Co-authors Ethan Wood and Chance Decker

Less than a year ago, we discussed the “Unanswered Questions” left in the wake of Devon Energy Prod. Co., LP v. Apache Corp. (which did answer the question, “Who is a ‘Payor’ Under the Texas Natural Resources Code?”). We asked:

“But if the non-participating working interest owner is not paying royalties—what is keeping the lease alive? Absent pooling of the leases or a JOA, the non-participating working interest owner cannot rely on the operator’s actions to perpetuate its leases. A sly operator can obtain top leases from the non-participating working interest lessors and run out the clock on those leases …”

In Cimarex Energy Co. v. Anadarko Petroleum Corp., the operator did just that …

(Don’t ask us for advice on your March Madness bracket; our clairvoyance is limited to potential litigation in the oil patch.)

The facts

In 2009 Cimarex leased 1/6th of the interest in a 440-acre tract in Ward County. Between 2007 and 2010 Anadarko leased the remaining 5/6ths in the 440-acre tract and in 2012, drilled two wells on the 440-acre tract that reached payout within a year.

Cimarex’s lessors demanded royalty payments from Cimarex and a dispute between Cimarex and Anadarko ensued over cotenant accounting for the two wells. Those parties eventually entered into a Settlement Agreement in 2013, in which Anadarko agreed to account to Cimarex on a monthly basis for its 1/6ths share of production less drilling, completion and operating costs for the two wells. Both parties also agreed to assume the responsibility of paying their respective lessors royalties.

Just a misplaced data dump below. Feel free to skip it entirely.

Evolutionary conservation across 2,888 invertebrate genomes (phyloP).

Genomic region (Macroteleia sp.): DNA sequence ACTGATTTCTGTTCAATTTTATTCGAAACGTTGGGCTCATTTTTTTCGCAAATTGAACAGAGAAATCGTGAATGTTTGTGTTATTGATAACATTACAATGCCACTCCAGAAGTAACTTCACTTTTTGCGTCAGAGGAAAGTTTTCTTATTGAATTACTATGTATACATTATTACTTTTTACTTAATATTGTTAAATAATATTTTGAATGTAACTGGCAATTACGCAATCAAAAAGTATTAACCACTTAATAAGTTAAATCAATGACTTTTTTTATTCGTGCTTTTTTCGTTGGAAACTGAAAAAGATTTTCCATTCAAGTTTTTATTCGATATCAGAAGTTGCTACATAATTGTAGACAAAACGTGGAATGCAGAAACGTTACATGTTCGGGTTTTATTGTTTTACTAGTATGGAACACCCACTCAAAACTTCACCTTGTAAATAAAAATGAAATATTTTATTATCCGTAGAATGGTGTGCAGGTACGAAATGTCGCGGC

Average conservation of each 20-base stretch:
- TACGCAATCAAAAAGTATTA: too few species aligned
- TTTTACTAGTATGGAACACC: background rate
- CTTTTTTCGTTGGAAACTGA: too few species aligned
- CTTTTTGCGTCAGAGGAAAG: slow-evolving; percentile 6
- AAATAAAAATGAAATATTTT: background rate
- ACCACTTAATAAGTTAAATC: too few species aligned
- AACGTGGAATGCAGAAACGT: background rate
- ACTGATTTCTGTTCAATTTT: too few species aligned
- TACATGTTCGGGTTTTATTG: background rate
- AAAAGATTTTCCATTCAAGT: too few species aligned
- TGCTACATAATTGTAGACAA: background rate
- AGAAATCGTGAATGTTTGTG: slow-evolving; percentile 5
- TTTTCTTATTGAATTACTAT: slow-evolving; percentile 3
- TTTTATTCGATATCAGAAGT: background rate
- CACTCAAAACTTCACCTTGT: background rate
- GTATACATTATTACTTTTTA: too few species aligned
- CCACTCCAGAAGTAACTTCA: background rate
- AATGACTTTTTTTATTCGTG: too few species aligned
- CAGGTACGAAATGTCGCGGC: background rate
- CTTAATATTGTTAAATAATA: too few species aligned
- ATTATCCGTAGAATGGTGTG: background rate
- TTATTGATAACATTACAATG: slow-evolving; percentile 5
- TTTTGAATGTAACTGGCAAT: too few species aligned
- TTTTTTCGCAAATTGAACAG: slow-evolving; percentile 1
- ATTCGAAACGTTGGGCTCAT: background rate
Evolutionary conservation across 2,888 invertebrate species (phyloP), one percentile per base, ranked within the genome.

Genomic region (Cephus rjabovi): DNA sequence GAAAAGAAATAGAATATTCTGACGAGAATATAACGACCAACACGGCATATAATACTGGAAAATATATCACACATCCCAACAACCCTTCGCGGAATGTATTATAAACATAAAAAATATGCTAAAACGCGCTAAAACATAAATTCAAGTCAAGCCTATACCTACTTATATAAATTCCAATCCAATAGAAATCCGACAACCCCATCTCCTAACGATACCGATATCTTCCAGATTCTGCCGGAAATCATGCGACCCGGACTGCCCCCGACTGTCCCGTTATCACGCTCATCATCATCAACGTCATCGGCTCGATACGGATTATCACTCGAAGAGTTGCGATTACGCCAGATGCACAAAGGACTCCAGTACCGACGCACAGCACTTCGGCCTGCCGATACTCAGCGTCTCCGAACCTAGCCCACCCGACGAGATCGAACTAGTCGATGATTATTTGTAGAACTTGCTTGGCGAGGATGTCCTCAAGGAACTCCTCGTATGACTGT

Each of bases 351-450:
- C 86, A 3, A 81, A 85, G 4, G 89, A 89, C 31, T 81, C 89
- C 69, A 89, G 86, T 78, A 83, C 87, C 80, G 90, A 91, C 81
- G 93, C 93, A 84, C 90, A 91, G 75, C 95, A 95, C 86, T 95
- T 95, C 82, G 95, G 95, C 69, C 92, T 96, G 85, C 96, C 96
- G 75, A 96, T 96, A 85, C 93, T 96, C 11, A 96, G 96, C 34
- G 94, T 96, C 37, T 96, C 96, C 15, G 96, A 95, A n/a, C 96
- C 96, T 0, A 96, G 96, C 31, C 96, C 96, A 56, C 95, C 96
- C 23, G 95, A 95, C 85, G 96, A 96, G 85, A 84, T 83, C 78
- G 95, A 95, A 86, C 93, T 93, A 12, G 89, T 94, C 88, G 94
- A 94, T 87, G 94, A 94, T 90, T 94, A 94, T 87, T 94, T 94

Before the initial dispute between Anadarko and Cimarex, Anadarko secured top leases on the 1/6th interest that was leased to Cimarex. After December 21, 2014 (the end of the primary term of the Cimarex lease), Anadarko ceased making payments to Cimarex based on Anadarko’s belief that the Cimarex Lease had expired for lack of production. Cimarex then sued Anadarko for breach of the 2013 Settlement Agreement. Anadarko prevailed in its summary judgment motion at the trial court. Cimarex appealed.

Keeping leases alive

Typical Texas oil and gas leases require production in paying quantities after the end of the primary term to keep the lease alive (with a few exceptions). Unfortunately for Cimarex, Texas courts have routinely imposed the production requirement on the lessee itself—i.e., production in paying quantities from a lessee’s cotenant will not keep the non-producing lessee’s lease alive. Therefore, Cimarex’s mere payment of royalties to the lessors failed to keep the Cimarex Lease alive past the primary term.

Was the Settlement Agreement a JOA?

The El Paso Court of Appeals then turned to whether the 2013 Settlement Agreement was effectively a joint operating agreement between Cimarex and Anadarko (one exception to the rule that lessees must obtain production to perpetuate their leases is where the lessee enters into a JOA with a party who does obtain production). The court concluded that the 2013 Settlement Agreement gave Cimarex the rights of a cotenant but did not include any language indicating an intent to enter into a JOA, nor did the parties post-settlement conduct confirm the existence of JOA.

What about estoppel?

Lastly, Cimarex argued that its lessors’ acceptance of royalties prior to December 2014 estopped them from asserting that Cimarex was not entitled to rely on Anadarko’s production to extend the Cimarex lease. The court of appeals rejected this argument because the lessors’ acceptance of royalties during the primary term was not inconsistent with their later assertion that the lease expired for lack of production after the primary term.

Hats off to some savvy landmen and one smooth operator.